Jude never thought she’d be leaving her beloved older brother and father behind, all the way across the ocean in Syria. But when things in her hometown start becoming volatile, Jude and her mother are sent to live in Cincinnati with relatives.

At first, everything in America seems too fast and too loud. The American movies that Jude has always loved haven’t quite prepared her for starting school in the US—and her new label of “Middle Eastern,” an identity she’s never known before.

But this life also brings unexpected surprises—there are new friends, a whole new family, and a school musical that Jude might just try out for. Maybe America, too, is a place where Jude can be seen as she really is.

Hello, Universe

In one day, four lives weave together in unexpected ways. Virgil Salinas is shy and kindhearted and feels out of place in his crazy-about-sports family. Valencia Somerset, who is deaf, is smart, brave, and secretly lonely, and she loves everything about nature. Kaori Tanaka is a self-proclaimed psychic, whose little sister, Gen, is always following her around. And Chet Bullens wishes the weird kids would just stop being so different so he can concentrate on basketball.

They aren’t friends, at least not until Chet pulls a prank that traps Virgil and his pet guinea pig at the bottom of a well. This disaster leads Kaori, Gen, and Valencia on an epic quest to find missing Virgil. Through luck, smarts, bravery, and a little help from the universe, a rescue is performed, a bully is put in his place, and friendship blooms.

When You Trap a Tiger

When Lily and her family move in with her sick grandmother, a magical tiger straight out of her halmoni’s Korean folktales arrives, prompting Lily to unravel a secret family history. Long, long ago, Halmoni stole something from the tigers. Now they want it back. And when one of the tigers approaches Lily with a deal–return what her grandmother stole in exchange for Halmoni’s health–Lily is tempted to agree. But deals with tigers are never what they seem! With the help of her sister and her new friend Ricky, Lily must find her voice…and the courage to face a tiger.

El Deafo

Starting at a new school is scary, especially with a giant hearing aid strapped to your chest! At her old school, everyone in Cece’s class was deaf. Here, she’s different. She’s sure the kids are staring at the Phonic Ear, the powerful aid that will help her hear her teacher. Too bad it also seems certain to repel potential friends.
 
Then Cece makes a startling discovery. With the Phonic Ear she can hear her teacher not just in the classroom but anywhere her teacher is in the school—in the hallway . . . in the teacher’s lounge . . . in the bathroom! This is power. Maybe even superpower! Cece is on her way to becoming El Deafo, Listener for All. But the funny thing about being a superhero is that it’s just another way of feeling different . . . and lonely. Can Cece channel her powers into finding the thing she wants most, a true friend?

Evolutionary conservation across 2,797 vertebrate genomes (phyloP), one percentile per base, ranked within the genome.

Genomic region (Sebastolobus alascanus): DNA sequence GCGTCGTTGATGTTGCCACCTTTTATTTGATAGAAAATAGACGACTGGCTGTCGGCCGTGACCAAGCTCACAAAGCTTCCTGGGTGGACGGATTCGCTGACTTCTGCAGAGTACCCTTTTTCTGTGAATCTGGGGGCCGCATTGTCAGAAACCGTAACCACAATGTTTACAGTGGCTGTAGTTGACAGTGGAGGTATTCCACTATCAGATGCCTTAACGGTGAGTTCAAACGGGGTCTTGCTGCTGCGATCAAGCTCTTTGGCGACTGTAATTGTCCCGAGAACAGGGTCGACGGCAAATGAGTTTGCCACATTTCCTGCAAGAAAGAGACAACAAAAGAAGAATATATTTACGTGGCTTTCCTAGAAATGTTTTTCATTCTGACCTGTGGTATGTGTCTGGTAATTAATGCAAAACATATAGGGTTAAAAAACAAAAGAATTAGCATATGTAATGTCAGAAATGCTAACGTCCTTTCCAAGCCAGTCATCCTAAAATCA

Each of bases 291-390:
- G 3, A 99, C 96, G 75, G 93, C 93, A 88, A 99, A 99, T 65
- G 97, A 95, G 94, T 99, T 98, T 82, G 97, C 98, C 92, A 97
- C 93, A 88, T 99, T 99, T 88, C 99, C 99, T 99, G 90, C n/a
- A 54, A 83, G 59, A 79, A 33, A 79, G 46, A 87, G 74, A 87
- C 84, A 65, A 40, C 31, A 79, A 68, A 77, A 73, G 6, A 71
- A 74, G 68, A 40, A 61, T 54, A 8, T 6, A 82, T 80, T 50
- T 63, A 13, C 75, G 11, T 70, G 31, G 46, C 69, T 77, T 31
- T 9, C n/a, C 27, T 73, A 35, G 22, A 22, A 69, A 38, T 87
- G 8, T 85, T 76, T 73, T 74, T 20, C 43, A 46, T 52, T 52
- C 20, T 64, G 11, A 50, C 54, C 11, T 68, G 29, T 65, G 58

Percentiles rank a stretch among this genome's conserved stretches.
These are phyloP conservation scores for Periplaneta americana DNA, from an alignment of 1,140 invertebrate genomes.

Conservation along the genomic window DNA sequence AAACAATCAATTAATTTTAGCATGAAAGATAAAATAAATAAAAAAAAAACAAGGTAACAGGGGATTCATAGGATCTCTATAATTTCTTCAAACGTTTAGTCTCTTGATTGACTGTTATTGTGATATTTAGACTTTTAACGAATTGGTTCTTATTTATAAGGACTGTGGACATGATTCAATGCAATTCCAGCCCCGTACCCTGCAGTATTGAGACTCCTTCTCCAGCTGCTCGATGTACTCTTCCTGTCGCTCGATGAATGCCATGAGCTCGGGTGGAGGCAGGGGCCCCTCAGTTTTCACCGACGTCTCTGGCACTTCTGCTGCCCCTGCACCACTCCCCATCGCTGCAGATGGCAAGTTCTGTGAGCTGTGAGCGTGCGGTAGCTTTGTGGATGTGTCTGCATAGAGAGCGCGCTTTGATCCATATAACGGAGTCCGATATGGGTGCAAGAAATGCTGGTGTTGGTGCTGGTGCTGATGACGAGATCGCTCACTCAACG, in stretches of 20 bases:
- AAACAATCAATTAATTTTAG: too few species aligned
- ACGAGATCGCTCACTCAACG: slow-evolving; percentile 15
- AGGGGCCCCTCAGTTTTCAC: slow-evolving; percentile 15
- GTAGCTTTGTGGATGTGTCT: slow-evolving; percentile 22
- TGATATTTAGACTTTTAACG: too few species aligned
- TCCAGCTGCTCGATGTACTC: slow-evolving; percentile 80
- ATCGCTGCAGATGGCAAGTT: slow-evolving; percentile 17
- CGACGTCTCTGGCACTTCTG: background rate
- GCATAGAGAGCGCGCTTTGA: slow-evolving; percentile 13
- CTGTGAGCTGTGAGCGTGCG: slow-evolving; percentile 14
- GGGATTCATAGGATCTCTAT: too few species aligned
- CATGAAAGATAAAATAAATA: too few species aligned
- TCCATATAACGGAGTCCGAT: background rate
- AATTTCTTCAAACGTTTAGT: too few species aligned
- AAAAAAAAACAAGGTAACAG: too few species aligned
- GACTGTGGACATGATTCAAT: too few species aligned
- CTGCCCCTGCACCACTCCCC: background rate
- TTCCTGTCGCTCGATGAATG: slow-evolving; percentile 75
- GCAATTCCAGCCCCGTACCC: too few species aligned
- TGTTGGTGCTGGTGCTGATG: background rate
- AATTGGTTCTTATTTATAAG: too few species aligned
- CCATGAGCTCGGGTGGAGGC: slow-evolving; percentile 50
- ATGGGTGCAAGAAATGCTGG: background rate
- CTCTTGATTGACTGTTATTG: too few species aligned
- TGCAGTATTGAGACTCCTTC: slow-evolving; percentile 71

When Stars are Scattered

Omar and his younger brother, Hassan, have spent most of their lives in Dadaab, a refugee camp in Kenya. Life is hard there: never enough food, achingly dull, and without access to the medical care Omar knows his nonverbal brother needs. So when Omar has the opportunity to go to school, he knows it might be a chance to change their future . . . but it would also mean leaving his brother, the only family member he has left, every day.

Heartbreak, hope, and gentle humor exist together in this graphic novel about a childhood spent waiting, and a young man who is able to create a sense of family and home in the most difficult of settings. It’s an intimate, important, unforgettable look at the day-to-day life of a refugee.

Swim Team

Bree can’t wait for her first day at her new middle school, Enith Brigitha, home to the Mighty Manatees—until she’s stuck with the only elective that fits her schedule, the dreaded Swim 101. The thought of swimming makes Bree more than a little queasy, yet she’s forced to dive headfirst into one of her greatest fears. Lucky for her, Etta, an elderly occupant of her apartment building and former swim team captain, is willing to help.

With Etta’s training and a lot of hard work, Bree suddenly finds her swim-crazed community counting on her to turn the school’s failing team around. But that’s easier said than done, especially when their rival, the prestigious Holyoke Prep, has everything they need to leave the Mighty Manatees in their wake.

Can Bree defy the odds and guide her team to a state championship, or have the Manatees swum their last lap—for good?

Different Kinds of Fruit

Rising sixth-grader Annabelle expects the new school year to be the same as ever. But when a new nonbinary student named Bailey moves to town, things change. A lot. For starters, Annabelle develops her first crush. When her parents are unhappy about her new friendship after finding out Bailey’s gender, Annabelle learns her dad is trans and her community is not exactly the warm and welcoming place she thought — and she decides to fight back.

Have you read any of these titles, what were your thoughts, and which was your favorite?